Wednesday, August 27, 2008

Addis Red Sea, South End

The most recent cuisine to enter into my all time favorites is that of Ethiopia in Eastern Africa. Several summers ago my best friend and I decided to try as many new and exotic restaurants in Chicagoland as we could within a single summer, and ever since going out for Ethiopian has become a regular thing for us. Familiar with a few Ethiopian establishments back home in Chicago, I was excited when I saw that the South End was home to Addis Red Sea.

Walking down into the quasi-subterranean restaurant you immediately are struck by the decor and earthy glow of the place. A variety of paintings of Ethiopia and her people fill the walls and a colorful patterned carpeting extends throughout. The chairs are all wooden, seemingly hand-crafted, and all center around a mesob, which serves as a table in Ethiopian tradition. They are typically hand-woven from straw, dyed, and covered with a top that is removed when it is time to eat. Those unaccustomed to Ethiopian cuisine might want to know one thing in particular about going out for Ethiopian beforehand so as not to feel totally bewildered - you eat with your hands. The entire meal is presented upon a large portion of injera, a sourdough-tasting porous flatbred made from a grass grain indigenous to Ethiopia. Everyone's dish is subsequently spread out upon the bread. Diners are supposed to rip off pieces of additional injera provided to grab their food - the porous nature of it is especially helpful in mopping up delicious sauces!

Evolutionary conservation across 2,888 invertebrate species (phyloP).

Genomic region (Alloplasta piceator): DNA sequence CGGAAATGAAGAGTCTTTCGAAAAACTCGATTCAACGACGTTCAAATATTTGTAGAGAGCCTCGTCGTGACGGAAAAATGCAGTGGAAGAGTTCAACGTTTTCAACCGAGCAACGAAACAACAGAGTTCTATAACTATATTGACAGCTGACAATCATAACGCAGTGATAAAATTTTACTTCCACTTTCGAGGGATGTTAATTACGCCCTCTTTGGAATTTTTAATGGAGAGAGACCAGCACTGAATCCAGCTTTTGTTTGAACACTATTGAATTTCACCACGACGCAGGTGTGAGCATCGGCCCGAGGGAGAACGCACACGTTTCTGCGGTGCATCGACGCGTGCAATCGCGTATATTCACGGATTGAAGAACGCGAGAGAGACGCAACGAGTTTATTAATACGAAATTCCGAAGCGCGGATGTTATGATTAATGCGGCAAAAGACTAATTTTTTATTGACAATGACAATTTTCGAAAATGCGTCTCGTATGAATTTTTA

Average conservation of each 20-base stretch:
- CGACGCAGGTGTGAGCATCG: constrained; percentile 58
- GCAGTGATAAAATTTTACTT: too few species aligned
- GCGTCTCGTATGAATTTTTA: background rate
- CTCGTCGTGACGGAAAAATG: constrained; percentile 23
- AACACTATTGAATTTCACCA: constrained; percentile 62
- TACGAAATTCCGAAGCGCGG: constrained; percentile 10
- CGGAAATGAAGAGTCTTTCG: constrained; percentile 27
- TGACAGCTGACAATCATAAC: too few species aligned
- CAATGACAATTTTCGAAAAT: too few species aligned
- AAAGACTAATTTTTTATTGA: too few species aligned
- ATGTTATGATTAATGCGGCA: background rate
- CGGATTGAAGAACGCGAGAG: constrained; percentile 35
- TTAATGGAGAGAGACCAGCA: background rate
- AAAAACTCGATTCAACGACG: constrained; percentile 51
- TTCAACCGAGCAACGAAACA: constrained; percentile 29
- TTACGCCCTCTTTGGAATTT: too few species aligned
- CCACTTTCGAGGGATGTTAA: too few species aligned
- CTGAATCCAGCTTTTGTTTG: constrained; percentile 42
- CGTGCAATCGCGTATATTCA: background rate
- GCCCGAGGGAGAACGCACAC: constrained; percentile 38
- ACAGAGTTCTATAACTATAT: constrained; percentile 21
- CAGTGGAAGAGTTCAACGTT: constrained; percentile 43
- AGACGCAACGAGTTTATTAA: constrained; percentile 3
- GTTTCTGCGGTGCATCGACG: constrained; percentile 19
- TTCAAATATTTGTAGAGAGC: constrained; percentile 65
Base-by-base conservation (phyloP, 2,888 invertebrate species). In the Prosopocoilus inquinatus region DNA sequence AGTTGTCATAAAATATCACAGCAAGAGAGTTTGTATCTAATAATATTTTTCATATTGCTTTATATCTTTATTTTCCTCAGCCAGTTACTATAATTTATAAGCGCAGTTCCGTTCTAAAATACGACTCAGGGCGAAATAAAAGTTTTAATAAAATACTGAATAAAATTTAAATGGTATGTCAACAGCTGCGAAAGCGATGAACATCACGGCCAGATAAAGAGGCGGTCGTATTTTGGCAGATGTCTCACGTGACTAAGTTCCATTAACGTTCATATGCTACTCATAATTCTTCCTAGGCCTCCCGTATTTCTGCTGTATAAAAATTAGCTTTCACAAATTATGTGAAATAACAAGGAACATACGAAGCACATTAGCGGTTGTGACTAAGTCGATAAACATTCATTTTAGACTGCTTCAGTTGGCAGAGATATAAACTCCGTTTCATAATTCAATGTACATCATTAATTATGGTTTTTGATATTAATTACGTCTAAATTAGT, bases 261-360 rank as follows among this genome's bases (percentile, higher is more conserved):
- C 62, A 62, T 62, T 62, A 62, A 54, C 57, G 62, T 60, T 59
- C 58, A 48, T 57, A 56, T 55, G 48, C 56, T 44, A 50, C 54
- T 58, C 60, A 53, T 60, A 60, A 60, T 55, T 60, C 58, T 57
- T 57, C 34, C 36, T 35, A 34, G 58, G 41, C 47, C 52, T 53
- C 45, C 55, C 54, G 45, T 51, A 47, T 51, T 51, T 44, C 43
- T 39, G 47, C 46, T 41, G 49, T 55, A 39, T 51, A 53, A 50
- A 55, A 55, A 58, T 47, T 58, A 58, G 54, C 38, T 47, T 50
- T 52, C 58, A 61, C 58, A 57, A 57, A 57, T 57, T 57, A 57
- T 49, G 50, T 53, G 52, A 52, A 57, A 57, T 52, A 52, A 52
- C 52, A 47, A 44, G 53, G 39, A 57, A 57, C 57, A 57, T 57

In terms of appetizers, nothing I have had there has been truly spectacular, but if you're hungry I definitely wouldn't steer you clear of them. The Ye-Awaze Dabo - "thick Ethiopian bread with a dip of red pepper sauce" and "spiced with ginger root and berbere" is very flavorful, but given all the bread consumed during the main meal I wouldn't go out of my way to advise having more bread as your appetizer. The sambusas (similar to Indian samosas), with both a meat-eater and vegetarian option, are tasty and are a less-bready alternative.

For a first-timer I would very much recommend the Addis Red Sea Special Combo for two. With is you get to try Doro Wot (chicken marinated in lemon sautéed with butter and stewed in a red pepper sauce) Doro Alcha (chicken simmered in a mild sauce of butter, ginger and onions) Lega Tibs (lamb chunks sautéed in oil seasoned with onions, green peppers, rosemary and black pepper) Zenge (Exotic Beef Stew), House Salad (basically seasoned tomatoes and onions) and Gomen Wot (Chopped collard greens cooked in herbed oil with onions, green pepper and garlic). I literally love each and every one of these dishes, so in my opinion you can't go wrong!

If you're into steak tartare and like a bite to your food, definitely go for the kitfo, Ethiopian style steak tartar seasoned with herbed butter sauce and hot chili powder (mitmita). To accompany your meal I highly recommend the Ethiopian Pilsner Harar - the honey-like finish is perfect to balance all the spices in your dish. If wine is more your style, Addis has a number of Ethiopian honey wines, also with that great honey flavor.

While not my all-time favorite Ethiopian restaurant, Addis Red Sea does a great job introducing Boston and the South End to the rich cuisine of Ethiopia. If you're going on a date with someone that loves to try something different, why not try this? Try to be seated upstairs, though, since the atmosphere downstairs is entirely different and more modern, resulting in a loss of some of the restaurant's charm.

*First photo courtesy of

Addis Red Sea on Urbanspoon

1 comment:

  1. I'm a fan of Addis Red Sea, too, though I also like Fasika in East Somerville. And with Fasika you get the added bonus of observing the rough-and-tumble bar scene across the way, as Fasika is half Ethiopian restaurant and half dive bar (a truly odd place!).